But that last evening I showed no unhappiness to distress my parents. We ate together the same as always. My father put in great effort to appear jolly and at his usual pace, but I noticed the change in him. There was a great sorrow underneath his smile and I knew I was the cause. I did not want to cause my beloved father any misery. For his sake I put in even extra effort to smile and appear well-at-ease, and I believe it helped him somewhat.
I slept not a wink that night, and was washed and dressed when my mother came in to awaken me. Geraud, and Erik, my darling brother, loaded my trunks onto the cart, and we were ready to go.
Then I turned to my parents. I tried so hard to bite back the tears, but they spilled over.
"Papa!" I cried, throwing myself into his arms.
He hugged me back, fiercely, and kissed the top of my head.
"Now now, Madam Sahib," he said hoarsely. "Be a good girl and do your papa proud."
I nodded tearfully, and he released me. My mother and I embraced just as fiercely.
"Be a good girl by him, Herli. He will be good to you if you are to him."
"Alright mama, I will do my best."
She pushed me back.
"You have to go now."
I wiped the tears from my face with the back of my hand and turned to find Erik waiting to lift me into the cart. He and Geraud got in beside me, and to my joy I found Chester there also, waiting for me. I would not be so alone then. Geraud clicked to our little donkey and we were off.
 

I don't need to describe the journey. It took place through some countryside and the small seaside town. It was rough, but not terribly uncomfortable, and I was very sad throughout it.
While I said goodbye to Erik, Geraud loaded my trunks into our quarters.They were small, dank and dirty, for we weren't rich by any means. Erik embraced me hard and told me to be a good girl. I was getting pretty sick of being told to be a good girl, I can assure you.Then he left, with not even a glance back. It smarted, but I knew now it was the time to behave like the young woman I was and not a baby. So I bit down on my lip, and took Geraud's hand. Chester leaped in effortlessly beside me, and we three went below deck to settle ourselves in for the long and unpleasant journey.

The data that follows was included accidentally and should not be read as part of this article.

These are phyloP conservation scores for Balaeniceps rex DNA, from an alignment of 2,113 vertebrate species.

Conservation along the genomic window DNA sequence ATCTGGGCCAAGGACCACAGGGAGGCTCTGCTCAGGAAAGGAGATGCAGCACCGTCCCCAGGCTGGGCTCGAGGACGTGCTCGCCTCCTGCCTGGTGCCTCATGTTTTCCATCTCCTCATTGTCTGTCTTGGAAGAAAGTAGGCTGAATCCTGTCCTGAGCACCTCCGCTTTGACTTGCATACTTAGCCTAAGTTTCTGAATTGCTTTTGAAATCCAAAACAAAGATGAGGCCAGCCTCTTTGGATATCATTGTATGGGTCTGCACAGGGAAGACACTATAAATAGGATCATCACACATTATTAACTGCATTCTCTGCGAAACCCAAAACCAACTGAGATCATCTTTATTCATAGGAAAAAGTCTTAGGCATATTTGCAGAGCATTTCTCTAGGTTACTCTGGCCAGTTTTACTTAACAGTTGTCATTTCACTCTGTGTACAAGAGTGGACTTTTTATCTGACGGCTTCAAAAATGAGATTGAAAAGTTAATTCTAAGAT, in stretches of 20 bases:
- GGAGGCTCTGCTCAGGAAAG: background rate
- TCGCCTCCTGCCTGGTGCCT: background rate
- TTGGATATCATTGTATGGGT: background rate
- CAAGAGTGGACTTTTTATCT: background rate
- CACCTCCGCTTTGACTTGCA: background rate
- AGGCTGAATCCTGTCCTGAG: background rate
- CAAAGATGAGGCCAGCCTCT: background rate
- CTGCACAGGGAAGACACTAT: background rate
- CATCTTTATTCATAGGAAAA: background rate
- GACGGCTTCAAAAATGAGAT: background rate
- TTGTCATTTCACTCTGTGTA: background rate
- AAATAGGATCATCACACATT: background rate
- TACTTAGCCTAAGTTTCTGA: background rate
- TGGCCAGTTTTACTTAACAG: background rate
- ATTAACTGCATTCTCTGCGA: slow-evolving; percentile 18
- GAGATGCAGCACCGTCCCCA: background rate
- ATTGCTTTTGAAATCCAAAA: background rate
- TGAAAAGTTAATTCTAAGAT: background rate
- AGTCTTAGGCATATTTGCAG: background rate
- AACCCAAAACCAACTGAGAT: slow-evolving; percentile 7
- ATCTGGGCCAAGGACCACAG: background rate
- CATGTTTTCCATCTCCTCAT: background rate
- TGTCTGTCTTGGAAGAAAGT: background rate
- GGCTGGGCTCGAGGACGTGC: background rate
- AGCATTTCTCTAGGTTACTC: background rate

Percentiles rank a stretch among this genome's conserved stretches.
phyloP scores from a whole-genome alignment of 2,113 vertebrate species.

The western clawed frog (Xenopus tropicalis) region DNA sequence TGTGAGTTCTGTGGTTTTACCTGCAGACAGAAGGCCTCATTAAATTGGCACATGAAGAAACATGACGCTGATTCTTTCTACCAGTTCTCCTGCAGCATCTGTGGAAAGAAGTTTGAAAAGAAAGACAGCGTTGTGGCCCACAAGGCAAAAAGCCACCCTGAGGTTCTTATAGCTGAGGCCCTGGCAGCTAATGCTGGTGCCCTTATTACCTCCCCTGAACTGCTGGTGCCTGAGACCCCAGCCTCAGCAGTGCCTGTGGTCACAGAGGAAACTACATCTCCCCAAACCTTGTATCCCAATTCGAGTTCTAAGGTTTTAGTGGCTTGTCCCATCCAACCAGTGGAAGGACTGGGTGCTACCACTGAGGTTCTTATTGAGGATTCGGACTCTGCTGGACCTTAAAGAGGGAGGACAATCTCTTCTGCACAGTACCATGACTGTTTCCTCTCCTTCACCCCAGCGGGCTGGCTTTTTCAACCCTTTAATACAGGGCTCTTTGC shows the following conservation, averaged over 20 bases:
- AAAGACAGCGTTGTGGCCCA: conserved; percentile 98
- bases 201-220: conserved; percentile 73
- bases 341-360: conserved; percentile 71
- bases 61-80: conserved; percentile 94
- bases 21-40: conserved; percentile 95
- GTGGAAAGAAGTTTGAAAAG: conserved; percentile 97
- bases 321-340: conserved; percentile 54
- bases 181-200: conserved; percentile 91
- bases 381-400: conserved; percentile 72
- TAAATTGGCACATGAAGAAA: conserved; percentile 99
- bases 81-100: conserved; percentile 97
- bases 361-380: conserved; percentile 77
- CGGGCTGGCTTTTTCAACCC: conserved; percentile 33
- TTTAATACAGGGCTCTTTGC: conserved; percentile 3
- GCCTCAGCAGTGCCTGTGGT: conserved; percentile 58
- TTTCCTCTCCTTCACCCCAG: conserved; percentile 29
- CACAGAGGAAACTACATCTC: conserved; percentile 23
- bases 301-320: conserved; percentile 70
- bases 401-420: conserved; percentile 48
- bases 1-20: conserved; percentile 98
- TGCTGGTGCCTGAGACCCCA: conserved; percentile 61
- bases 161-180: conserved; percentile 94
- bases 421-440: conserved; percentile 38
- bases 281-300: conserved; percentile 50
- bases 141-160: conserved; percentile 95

I was comforted not just by the prescence of Chester, my dearest friend, but by Geraud. He was blindingly loyal to my father, and I knew he would kill for me, risk his own life, and not once leave my side until he had delivered me safely to Paris. Honor was so important to us all, and if I were to take ill with a sea fever he would lay his face next to mine and inhale every breath I exhaled, so that he too would become ill and die, to show all he had failed in his duty.
That kind of loyalty and friendship is greatly soothing, and whilst still sad to be leaving my home, probably forever, I did not despair as I might've had I been alone.
Just before they cast away, I climbed up on board and stood at the rail to watch my life grow slowly smaller and smaller.The warm orange shores resplendant with spices and glorious people drifting further and further beyond my reach. I stayed on deck I don't know how many hours, but when I finally turned to go below again I could no longer see India on the horizon. It wasn't even a speck in the distance. It was nothing. It was gone.

So I was resigned to thinking of France - France where the people wore tight, constraining clothes, where magik was forbidden and I couldn't dance to an intoxicating drum on the street if I felt like it. Where I would be an outcast, not the exotic bird I was back home. Where I would be expected to cook and clean and only speak when spoken to.
The actual gypsy life I would be living, the one I had observed eight years previously, seemed to have slipped my memory. I remembered only what the sgzany tutor had told me of the country, of its people. But then - though very optimistic, I was a dreamer whose romanticised view was not always close to the reality.
That night I wept once more, and it was Chester who came to comfort me, he who had always listened to my woes, whose eyes had always sparkled with humor at my tricks, and who had always secretly followed to protect me when I went on my adventures although I had told him to remain at home. I buried my face in his thick white fur, and he kissed me with his warm golden breath and purred to soothe me. He was better than a blanket, and I spent the night in a comfortable warmth, when I finally drifted off to sleep, exhausted from crying.